Furthermore, ginger is said to have benefits on our digestive system, and this is because it’s believed to stabilise levels of blood sugar, cholesterol and lipids. This is why many people drink ginger as a tea, as hot water is said to amplify these effects. It’s believed that ginger is especially effective at regulating blood sugar in people with type-2 diabetes.

It’s also believed that ginger can regulate levels of cortisol in the body. Cortisol is a steroid hormone that is essential for regulating energy levels, but only in appropriate doses. It’s said that stress can cause cortisol levels to go up, potentially causing weight gain. Therefore, if ginger reduces the amount of cortisol in the body, it can potentially prevent fat gain.

Clinical studies on ginger root

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The following study used a sample of 10 healthy but slightly overweight men with an average BMI of 27.2 to determine ginger’s effectiveness in terms of suppressing the appetite. The study lasted 2 days: on the first day, participants drank ginger tea made with 2g of dried ginger powder with their breakfast, while the next day they just had the breakfast without the ginger tea.

Volunteers had blood samples taken for 3 hours after the breakfast, and their ‘resting state energy expenditure’ was measured 6 hours. Furthermore, their ‘feelings of hunger’ before and after breakfast were recorded over the 2 days.
The results showed that although the ginger didn’t affect the total resting energy expenditure, glucose, insulin or lipids, appetite did seem to be lower after participants drank the ginger tea.

A second study examined the anti-obesity effect that ginger may have on rats that were fed a high-fat diet for a total of 30 days. During this time, the rats were divided into groups and given either 25, 50 or 75 mg/kg of gingerol each day, which was administered orally. One group was the control group and were given 10 mg/kg of ‘lorcaserin’ each day.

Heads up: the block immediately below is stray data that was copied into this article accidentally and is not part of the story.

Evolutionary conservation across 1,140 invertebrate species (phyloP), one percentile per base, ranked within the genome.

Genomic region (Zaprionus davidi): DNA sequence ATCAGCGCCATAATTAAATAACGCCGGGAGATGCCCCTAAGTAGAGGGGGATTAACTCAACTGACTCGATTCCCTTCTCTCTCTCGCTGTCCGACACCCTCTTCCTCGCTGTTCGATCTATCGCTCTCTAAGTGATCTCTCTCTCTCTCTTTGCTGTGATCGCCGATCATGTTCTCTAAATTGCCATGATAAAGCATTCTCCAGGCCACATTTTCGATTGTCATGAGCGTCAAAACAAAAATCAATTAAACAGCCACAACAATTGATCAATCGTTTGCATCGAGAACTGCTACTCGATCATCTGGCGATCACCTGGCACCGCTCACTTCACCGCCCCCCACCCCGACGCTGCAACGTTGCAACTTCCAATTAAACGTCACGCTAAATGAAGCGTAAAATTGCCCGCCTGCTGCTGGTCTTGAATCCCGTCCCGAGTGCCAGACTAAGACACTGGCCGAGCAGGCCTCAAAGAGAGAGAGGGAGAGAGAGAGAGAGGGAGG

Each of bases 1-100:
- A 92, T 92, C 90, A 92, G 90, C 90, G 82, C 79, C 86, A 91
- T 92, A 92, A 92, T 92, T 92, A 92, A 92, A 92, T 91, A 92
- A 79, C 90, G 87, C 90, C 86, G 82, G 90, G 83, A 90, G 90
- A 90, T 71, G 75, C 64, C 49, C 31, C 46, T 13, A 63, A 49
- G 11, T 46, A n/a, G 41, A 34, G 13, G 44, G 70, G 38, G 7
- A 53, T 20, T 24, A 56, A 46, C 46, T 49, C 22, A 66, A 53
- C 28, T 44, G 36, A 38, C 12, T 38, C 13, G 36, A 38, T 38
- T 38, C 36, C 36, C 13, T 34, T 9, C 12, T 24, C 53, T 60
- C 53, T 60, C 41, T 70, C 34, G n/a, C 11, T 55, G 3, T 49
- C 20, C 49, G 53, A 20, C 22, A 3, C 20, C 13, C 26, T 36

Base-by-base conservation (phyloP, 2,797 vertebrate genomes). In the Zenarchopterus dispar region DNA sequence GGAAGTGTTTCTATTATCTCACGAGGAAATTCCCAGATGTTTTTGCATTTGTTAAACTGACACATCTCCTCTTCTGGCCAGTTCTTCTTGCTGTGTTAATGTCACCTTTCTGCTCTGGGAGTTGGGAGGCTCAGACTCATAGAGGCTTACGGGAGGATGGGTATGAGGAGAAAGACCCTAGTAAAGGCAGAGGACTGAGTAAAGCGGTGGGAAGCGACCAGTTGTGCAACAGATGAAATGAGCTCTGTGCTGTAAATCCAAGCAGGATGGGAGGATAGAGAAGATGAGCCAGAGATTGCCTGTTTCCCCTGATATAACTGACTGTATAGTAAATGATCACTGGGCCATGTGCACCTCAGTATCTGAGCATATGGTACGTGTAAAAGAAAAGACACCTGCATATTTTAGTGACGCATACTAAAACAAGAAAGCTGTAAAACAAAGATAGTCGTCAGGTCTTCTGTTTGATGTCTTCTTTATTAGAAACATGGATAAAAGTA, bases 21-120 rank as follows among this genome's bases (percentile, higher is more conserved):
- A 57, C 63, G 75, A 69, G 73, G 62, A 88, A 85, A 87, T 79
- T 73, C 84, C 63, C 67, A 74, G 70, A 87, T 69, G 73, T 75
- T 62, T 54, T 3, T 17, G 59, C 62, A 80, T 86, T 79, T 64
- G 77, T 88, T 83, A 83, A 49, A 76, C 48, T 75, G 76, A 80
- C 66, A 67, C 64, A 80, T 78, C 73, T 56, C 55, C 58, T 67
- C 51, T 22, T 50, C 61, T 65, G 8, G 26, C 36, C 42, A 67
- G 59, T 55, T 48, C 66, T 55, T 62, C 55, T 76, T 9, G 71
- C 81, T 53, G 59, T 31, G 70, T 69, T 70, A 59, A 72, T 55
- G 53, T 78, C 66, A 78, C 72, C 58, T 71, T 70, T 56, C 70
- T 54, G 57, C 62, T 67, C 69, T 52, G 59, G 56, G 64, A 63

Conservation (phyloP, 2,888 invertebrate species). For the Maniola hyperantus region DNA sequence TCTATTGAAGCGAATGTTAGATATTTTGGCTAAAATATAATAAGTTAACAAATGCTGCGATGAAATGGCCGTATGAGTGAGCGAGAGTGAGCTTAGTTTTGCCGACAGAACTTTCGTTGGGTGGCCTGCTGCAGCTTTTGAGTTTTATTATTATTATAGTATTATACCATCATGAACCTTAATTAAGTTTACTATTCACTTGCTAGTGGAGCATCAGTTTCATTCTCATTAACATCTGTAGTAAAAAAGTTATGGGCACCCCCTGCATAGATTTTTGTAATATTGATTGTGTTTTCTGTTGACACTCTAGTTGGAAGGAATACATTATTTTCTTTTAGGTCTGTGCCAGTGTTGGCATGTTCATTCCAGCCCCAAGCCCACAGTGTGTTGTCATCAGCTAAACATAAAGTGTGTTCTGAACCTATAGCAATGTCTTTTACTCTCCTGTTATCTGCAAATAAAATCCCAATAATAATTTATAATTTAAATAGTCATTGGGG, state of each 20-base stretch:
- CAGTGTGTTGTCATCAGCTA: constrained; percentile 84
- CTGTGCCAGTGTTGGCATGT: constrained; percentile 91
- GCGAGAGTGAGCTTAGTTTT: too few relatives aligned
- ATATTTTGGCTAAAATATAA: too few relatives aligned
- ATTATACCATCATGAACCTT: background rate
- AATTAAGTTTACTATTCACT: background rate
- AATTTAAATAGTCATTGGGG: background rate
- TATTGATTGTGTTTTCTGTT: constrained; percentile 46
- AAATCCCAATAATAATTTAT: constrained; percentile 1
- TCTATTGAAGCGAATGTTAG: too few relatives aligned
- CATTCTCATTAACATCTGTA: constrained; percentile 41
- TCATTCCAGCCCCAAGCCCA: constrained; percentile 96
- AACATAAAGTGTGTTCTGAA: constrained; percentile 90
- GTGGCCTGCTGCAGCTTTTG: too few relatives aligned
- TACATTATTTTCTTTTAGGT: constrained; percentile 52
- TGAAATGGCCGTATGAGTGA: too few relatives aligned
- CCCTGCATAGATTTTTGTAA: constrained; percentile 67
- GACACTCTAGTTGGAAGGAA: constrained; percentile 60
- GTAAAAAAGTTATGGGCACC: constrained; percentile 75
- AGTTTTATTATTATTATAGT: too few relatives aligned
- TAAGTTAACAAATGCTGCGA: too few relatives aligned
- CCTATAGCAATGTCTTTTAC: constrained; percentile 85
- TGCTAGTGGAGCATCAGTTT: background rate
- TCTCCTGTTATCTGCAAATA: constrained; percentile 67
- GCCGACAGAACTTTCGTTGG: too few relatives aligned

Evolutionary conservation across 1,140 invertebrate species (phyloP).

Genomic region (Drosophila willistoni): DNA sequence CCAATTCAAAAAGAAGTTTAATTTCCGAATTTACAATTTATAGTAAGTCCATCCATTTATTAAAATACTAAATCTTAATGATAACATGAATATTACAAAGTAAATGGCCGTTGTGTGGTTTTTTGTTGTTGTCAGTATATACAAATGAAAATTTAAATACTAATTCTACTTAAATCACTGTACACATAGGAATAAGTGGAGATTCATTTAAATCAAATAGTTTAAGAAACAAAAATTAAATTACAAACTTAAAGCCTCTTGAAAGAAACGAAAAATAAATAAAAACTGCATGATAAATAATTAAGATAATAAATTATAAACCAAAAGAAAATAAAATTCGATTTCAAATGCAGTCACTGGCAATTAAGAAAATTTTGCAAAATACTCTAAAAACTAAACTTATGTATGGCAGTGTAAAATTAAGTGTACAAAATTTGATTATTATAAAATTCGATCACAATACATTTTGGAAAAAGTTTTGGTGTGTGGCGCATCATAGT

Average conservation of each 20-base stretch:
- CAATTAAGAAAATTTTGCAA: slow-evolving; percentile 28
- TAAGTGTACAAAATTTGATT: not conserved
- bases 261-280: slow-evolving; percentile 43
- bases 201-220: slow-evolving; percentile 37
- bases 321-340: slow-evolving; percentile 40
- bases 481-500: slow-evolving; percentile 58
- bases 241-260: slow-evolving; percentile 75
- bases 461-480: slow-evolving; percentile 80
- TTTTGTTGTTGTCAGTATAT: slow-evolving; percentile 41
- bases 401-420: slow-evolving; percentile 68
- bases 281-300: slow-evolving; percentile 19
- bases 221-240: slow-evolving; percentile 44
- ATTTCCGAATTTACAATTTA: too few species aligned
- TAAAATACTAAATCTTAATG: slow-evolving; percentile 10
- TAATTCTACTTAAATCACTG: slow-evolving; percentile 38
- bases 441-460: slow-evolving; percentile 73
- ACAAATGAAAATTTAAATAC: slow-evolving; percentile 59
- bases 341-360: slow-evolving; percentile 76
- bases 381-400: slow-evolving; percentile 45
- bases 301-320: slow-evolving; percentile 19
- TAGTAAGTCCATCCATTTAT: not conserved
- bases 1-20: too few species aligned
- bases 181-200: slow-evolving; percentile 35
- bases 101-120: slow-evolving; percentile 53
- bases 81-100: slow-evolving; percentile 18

Measurements such as body weight, blood glucose, lipid profile and insulin resistance were monitored and results found that the rats that only consumed a high-fat diet saw an increase in all of these, while the rats who were fed a high-fat diet as well as taking gingerol saw a significant decrease in all the measurements mentioned.

They also found that the higher the dose, the more pronounced the results were, indicating that regular consumption of ginger may aid in weight loss and the regulation of blood sugar, although more human evidence is needed.

This study looked at the combination of ginger and resistance training and the effects that they may have on body composition over of 10 weeks. Here, they used a sample of 32 obese Iranian men who were divided evenly into 4 groups so that each group consisted of 8 men.

The first group were given a placebo, and the second group received a placebo with resistance training, while the third group consumed 1g of ginger each day for the 10 weeks, and the fourth group were given the daily 1g of ginger as well as participating in the resistance training. The resistance training took place 3 times per week for 10 weeks, and each training session included 8 individual exercises.